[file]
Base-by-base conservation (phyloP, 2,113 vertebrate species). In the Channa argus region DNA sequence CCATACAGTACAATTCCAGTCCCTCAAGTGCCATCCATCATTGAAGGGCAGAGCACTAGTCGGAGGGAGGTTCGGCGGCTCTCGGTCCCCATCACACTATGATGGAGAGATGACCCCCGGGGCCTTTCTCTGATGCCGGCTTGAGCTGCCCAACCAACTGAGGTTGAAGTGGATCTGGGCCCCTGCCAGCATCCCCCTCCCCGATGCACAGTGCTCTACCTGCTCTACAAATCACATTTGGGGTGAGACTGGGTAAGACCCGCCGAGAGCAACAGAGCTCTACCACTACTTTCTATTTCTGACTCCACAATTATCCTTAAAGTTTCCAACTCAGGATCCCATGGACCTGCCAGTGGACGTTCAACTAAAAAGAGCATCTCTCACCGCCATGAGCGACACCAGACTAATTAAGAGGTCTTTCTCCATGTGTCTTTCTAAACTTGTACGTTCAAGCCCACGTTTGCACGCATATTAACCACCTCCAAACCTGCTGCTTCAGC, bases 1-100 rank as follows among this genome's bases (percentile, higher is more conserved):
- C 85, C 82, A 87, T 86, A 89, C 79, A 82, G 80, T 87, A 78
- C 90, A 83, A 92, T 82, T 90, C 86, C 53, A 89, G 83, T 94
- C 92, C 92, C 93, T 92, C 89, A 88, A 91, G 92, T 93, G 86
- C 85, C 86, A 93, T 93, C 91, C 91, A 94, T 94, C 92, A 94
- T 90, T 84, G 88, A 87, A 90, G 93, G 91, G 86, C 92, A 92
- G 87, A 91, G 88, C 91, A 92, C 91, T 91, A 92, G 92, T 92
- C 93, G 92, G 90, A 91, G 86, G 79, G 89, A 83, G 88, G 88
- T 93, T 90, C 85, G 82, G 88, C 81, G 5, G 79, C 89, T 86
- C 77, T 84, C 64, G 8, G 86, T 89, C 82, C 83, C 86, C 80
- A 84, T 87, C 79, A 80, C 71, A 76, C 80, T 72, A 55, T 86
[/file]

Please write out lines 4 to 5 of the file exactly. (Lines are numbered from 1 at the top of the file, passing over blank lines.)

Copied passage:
- C 92, C 92, C 93, T 92, C 89, A 88, A 91, G 92, T 93, G 86
- C 85, C 86, A 93, T 93, C 91, C 91, A 94, T 94, C 92, A 94